A viral social media video has highlighted the growing problem of microplastics entering the food chain.
Using a microscope, TikTok star Oneminmicro zoomed in between 40 and 400 times to examine the contents of a can of “the cheapest tuna chunks”.
Amongst the fish flesh he found a number of objects which he believes are plastic.
“Did you know that one in three fish contains plastic?” the narrator says during the video.
“Plastic that enters our waterways never truly breaks down. Instead it becomes microplastic and consumes our oceans.”
No easy solution to avoiding microplastics
While microplastics are known to penetrate fish flesh and can end up in our food in small amounts, the contaminants Oneminmicro found were quite large, with one measuring 2.5mm long.
For this reason he told Yahoo News Australia that he now believes the plastic he filmed may have entered the can during the manufacturing process.
The video has been viewed almost 930,000 times and attracted close to 5000 comments, with many people aghast at the concept of microplastics.
"Just don't eat fish," says one comment.
"That's why I don't eat anything from the sea," someone else wrote.
Despite these assertions, simply boycotting seafood is unlikely to rid a diet of microplastics.
The Seafood Importers Association of Australia point to research that suggests the average amount of microplastics consumed via fish is less than what is taken in through air.
Scientists have found that tiny pieces of plastic are now in almost everything.
Microplastics found in supermarket products including honey, beer and salt
Microplastics expert Dr Scott Wilson said microplastics are found in many products, with evidence that they're in salt, honey and beer.
A recent examination of Chinese salt found one kilogram can contain as many as 600 microplastics.
Dr Wilson, the research director at Australian Microplastics Assessment Project (AUSMAP), said scientists around the world are working to better understand how microplastics are affecting the planet.
“The big issue is we don’t know what the impacts are,” he said.
“There's plastics in pretty much every species we were looking at now.
“For a small animal, it's probably a bigger concern, because of the relative size and potential chemicals that are associated with the plastics and they can cause greater harm to those organisms.
“But having said that, we don’t know. Understanding potential human health effects from microplastics and how much is safe will be worked out in the coming decades.”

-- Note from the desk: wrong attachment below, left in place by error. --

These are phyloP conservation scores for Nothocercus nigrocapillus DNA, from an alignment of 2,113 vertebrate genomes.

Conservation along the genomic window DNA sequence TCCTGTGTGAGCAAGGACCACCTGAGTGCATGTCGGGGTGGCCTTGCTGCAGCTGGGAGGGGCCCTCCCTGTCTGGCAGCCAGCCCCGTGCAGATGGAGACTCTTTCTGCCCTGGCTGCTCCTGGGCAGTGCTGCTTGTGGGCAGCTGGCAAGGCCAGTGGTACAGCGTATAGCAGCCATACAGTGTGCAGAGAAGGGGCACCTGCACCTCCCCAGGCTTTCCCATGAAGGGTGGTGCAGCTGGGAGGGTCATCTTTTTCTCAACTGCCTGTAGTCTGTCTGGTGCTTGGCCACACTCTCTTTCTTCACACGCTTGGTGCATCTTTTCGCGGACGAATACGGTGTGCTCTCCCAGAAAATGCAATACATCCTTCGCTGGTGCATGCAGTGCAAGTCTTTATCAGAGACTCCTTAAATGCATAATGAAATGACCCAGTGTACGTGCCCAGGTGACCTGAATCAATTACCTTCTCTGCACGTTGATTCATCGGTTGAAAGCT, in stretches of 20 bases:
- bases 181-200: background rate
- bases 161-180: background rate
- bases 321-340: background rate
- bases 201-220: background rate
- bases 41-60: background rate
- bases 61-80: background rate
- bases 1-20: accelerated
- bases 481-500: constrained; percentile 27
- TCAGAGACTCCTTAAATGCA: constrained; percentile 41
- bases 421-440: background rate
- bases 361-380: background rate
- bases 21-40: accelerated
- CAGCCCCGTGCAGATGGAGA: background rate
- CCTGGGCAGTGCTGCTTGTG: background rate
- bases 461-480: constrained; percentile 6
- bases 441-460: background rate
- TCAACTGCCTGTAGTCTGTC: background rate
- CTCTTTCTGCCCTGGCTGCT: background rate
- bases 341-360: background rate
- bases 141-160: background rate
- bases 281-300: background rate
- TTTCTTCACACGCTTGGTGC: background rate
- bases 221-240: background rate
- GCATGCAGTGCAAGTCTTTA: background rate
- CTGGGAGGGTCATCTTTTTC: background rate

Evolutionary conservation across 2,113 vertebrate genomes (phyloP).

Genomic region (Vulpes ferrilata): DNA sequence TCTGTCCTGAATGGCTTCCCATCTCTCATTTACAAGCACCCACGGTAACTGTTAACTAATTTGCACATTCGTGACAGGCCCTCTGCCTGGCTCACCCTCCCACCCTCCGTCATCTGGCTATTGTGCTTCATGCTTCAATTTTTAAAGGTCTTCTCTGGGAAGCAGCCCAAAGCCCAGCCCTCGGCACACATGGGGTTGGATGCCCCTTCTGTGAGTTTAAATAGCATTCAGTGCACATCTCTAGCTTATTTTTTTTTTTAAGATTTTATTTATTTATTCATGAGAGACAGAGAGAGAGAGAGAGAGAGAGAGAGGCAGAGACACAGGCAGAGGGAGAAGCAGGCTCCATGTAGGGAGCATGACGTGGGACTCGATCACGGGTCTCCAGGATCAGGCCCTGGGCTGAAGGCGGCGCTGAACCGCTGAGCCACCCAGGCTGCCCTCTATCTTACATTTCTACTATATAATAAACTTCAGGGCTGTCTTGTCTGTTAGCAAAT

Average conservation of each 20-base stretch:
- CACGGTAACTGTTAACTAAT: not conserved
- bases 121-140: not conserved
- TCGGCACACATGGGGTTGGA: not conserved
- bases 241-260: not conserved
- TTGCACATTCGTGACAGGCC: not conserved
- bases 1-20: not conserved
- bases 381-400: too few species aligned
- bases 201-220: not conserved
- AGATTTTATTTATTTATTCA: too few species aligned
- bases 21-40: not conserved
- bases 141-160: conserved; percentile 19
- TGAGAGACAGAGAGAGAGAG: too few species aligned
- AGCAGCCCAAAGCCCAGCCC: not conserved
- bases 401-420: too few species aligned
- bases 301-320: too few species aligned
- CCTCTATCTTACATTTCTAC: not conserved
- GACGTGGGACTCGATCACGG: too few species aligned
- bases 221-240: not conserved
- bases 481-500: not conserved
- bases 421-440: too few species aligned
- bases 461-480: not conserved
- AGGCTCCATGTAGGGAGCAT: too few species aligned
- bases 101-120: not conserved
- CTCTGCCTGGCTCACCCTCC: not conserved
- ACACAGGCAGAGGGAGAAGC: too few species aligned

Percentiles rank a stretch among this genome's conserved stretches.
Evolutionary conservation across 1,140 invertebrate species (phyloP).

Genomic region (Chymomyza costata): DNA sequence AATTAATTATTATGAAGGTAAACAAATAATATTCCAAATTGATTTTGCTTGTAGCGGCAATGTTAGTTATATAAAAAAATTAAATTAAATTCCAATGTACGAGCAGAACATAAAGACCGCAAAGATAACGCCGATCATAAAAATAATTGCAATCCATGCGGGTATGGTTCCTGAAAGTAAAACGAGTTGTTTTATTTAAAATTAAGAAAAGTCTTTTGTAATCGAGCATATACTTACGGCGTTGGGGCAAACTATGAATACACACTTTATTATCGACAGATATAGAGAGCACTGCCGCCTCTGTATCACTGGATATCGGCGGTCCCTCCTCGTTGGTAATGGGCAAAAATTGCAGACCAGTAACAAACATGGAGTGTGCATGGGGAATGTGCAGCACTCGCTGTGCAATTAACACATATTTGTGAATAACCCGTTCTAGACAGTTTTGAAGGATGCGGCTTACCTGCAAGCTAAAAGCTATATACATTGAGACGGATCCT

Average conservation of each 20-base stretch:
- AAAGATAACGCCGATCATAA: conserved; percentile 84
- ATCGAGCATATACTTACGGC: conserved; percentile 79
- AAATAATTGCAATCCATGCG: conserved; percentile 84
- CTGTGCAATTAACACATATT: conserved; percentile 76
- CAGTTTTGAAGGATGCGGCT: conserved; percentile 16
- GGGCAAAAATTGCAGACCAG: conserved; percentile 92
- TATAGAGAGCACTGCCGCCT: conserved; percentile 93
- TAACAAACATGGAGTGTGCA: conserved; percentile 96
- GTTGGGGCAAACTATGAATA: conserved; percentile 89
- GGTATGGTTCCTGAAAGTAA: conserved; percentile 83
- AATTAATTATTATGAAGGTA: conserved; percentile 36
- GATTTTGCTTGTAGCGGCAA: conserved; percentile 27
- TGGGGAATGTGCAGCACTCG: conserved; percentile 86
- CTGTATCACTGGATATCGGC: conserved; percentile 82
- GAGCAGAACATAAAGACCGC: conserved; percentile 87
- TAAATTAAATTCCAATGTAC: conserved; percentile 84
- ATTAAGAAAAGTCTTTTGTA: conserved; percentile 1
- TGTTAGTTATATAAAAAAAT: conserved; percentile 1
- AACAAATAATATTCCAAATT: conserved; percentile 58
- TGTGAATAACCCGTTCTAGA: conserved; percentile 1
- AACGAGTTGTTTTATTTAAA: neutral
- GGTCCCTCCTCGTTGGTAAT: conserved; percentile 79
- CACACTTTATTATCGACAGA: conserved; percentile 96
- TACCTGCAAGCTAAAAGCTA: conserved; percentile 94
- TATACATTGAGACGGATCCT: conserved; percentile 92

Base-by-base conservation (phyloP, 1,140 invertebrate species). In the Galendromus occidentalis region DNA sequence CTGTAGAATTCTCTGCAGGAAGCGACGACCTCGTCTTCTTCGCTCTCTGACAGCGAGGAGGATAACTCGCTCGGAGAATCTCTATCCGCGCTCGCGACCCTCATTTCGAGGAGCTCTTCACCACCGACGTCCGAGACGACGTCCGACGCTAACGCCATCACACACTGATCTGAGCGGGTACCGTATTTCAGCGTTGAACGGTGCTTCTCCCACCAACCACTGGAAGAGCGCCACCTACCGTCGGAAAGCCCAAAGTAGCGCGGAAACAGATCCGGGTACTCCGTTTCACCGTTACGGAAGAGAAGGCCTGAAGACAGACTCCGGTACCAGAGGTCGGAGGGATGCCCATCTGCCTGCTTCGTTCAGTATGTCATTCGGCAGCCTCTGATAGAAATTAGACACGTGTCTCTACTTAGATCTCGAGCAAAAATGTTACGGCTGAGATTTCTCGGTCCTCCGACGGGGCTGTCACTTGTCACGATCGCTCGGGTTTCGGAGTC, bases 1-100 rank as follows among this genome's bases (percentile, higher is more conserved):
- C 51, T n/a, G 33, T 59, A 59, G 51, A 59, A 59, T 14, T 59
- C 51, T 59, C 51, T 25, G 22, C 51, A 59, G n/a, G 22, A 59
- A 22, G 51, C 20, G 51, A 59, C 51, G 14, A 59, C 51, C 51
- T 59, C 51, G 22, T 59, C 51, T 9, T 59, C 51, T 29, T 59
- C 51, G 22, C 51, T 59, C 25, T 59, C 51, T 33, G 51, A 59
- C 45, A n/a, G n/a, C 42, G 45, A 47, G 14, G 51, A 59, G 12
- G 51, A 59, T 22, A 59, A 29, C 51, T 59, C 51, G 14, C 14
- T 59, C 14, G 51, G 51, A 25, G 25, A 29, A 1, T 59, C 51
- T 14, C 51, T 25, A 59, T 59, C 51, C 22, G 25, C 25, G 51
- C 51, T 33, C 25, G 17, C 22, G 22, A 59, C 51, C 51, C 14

Fishermen teaming up with scientists to understand microplastics issue
Amid growing concern about the effect of microplastics on the environment, some recreational fishermen have been cooperating with scientist to better understand the problem.
Garry Chenoweth from the NSW Game Fishing Association said many of the fish caught at tournaments are donated to the CSIRO and various Australian universities so that their stomach contents can be studied.
“I would think everyone should have concern about it, and we help as best we can,” he said.
Many of the smaller plastic contents found in the ocean have been found to originate from synthetic clothing, much of which often enters the ocean during the washing process.
Once plastic enters the ocean, it mimics the appearance of natural food sources, leading seabirds and fish to consume it.
Ocean currents redistribute plastic across long distances, with the CSIRO estimating there are 14 million tonnes on the bottom of the ocean.
Social media could lead to curiosity about science
Oneminmicro said he is concerned about the impact of microplastics on the environment, not just the impact they have on humans.
“I think I can imagine the just the amount of plastic that's in the ocean,” he said.
“I just feel that it is depressing to see and know that there are animals out there that have consumed microplastic."
He has continued to learn since posting the video, and believes social media is the best platform to communicate with young people, and that entertaining videos rather than textbooks will inspire their curiosity about science.
“Maybe I'm a very optimistic person and have my head in the clouds, but I am hopeful that we can reduce our plastics use,” he said.
“If we can encourage a young scientist… you plant that seed, and then later on they finally get into uni they could be the next Einstein of cleaning up the ocean.”
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